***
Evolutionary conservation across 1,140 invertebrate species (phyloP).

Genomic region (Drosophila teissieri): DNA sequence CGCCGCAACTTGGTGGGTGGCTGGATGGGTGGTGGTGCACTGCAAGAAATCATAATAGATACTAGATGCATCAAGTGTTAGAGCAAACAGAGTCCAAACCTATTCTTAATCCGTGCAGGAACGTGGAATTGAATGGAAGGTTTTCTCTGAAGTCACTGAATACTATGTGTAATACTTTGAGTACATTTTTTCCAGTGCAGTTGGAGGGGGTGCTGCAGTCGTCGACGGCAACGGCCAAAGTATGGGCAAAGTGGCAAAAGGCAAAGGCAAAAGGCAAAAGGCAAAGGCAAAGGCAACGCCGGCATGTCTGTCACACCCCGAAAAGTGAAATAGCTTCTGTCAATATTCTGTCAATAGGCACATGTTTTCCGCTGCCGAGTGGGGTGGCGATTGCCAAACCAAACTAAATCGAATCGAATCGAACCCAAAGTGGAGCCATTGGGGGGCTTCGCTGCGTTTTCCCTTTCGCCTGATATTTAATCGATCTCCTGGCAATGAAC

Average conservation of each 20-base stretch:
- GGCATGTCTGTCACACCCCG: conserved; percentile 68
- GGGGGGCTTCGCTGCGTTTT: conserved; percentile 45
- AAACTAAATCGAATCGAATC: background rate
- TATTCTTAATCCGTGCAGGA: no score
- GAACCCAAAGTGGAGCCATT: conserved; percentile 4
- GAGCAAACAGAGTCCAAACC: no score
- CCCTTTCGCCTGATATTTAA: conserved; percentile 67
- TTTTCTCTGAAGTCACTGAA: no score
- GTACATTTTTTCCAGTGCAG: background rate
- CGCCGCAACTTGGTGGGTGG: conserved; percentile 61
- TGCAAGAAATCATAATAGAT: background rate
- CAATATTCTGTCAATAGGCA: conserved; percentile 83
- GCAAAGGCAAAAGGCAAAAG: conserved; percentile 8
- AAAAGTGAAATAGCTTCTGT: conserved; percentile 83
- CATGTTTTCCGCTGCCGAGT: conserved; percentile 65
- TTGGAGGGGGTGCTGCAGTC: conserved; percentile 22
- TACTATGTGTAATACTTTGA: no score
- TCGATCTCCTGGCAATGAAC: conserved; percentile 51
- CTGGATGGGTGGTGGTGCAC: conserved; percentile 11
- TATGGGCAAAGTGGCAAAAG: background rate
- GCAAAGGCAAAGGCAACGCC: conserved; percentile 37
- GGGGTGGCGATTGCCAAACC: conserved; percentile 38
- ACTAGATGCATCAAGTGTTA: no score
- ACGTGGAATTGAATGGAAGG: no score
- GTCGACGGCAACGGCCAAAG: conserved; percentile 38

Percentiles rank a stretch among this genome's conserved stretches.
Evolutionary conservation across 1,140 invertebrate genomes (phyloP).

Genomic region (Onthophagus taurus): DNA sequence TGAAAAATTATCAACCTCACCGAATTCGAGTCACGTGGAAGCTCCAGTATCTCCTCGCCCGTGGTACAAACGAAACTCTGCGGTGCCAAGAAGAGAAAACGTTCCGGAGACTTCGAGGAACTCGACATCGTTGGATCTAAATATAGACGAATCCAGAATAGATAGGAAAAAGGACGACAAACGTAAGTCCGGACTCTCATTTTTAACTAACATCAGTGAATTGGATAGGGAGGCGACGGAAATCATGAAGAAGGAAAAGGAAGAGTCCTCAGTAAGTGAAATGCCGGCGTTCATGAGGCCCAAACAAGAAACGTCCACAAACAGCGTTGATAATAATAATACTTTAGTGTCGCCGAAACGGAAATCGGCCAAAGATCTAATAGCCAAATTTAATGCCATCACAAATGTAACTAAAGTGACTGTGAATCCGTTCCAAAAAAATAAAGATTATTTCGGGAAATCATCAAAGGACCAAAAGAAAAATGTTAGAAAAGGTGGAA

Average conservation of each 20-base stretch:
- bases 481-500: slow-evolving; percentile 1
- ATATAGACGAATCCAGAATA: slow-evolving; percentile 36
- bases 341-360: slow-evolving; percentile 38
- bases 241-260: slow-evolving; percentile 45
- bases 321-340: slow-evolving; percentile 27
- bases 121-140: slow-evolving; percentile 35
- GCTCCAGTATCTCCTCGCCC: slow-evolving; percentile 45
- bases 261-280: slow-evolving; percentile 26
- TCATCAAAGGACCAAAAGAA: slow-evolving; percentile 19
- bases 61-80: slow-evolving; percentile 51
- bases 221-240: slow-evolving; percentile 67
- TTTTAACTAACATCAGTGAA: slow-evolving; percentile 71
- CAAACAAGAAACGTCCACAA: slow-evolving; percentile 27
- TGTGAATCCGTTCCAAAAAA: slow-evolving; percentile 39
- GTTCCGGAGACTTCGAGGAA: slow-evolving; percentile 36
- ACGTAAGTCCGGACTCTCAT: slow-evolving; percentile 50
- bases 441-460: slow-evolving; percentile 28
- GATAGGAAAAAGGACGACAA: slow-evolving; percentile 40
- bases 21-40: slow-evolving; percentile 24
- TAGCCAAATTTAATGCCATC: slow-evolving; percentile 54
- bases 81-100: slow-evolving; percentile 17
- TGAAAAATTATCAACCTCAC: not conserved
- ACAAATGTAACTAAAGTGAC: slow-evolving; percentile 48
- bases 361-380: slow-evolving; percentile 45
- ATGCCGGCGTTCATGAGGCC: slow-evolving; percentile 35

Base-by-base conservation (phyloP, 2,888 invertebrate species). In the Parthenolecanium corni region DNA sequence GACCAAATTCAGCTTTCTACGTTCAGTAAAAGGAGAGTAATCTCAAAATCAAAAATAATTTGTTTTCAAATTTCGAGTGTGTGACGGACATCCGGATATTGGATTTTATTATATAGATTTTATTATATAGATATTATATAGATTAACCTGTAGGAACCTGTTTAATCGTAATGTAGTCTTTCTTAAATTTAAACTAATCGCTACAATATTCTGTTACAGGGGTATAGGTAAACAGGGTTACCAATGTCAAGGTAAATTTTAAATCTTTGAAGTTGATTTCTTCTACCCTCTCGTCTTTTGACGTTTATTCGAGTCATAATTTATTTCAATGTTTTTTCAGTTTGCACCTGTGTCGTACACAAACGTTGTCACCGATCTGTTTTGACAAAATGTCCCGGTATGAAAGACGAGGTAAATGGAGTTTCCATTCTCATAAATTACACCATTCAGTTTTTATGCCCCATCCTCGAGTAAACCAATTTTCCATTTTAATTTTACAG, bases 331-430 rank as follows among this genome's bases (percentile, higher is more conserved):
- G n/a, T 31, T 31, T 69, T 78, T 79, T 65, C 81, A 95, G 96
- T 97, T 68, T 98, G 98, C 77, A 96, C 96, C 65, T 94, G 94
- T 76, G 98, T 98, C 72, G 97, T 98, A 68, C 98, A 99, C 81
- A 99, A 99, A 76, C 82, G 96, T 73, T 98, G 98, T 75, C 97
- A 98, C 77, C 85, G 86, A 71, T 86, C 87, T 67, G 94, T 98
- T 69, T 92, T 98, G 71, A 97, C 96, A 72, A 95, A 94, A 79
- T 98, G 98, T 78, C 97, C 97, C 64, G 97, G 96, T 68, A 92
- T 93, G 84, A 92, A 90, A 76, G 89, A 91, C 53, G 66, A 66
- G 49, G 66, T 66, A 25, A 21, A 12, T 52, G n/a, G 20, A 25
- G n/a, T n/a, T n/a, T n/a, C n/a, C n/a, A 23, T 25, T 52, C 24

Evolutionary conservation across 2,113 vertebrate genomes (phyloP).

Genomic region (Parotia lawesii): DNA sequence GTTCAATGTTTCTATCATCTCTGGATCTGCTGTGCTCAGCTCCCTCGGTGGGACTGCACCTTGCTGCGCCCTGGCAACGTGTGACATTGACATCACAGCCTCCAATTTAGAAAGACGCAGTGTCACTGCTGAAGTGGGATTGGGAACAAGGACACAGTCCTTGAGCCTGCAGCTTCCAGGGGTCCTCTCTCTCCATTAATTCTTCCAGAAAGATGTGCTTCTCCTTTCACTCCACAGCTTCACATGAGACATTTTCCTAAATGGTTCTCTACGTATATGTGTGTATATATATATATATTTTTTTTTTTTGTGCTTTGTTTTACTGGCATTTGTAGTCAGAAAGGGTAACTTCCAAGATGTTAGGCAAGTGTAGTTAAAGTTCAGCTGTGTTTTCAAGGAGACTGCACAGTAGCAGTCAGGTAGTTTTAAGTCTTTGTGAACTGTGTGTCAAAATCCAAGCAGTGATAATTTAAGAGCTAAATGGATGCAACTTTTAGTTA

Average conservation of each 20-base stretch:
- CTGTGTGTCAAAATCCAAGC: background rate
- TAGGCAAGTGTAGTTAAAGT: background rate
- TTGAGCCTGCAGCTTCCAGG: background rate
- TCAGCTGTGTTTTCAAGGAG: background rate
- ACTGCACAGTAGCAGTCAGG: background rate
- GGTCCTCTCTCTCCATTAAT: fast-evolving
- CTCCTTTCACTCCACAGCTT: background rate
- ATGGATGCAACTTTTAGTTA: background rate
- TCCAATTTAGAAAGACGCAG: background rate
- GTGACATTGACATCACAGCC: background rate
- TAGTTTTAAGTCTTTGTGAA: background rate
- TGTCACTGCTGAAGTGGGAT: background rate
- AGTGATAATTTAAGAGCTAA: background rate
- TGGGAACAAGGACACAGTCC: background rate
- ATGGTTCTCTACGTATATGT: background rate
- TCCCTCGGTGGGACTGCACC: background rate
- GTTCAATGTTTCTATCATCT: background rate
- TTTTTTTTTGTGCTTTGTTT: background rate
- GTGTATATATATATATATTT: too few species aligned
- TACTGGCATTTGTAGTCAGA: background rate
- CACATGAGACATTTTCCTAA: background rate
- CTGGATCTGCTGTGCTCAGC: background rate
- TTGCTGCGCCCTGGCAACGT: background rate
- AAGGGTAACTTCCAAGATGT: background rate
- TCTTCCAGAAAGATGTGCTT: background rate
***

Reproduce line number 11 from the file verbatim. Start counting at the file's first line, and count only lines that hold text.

- TTTTCTCTGAAGTCACTGAA: no score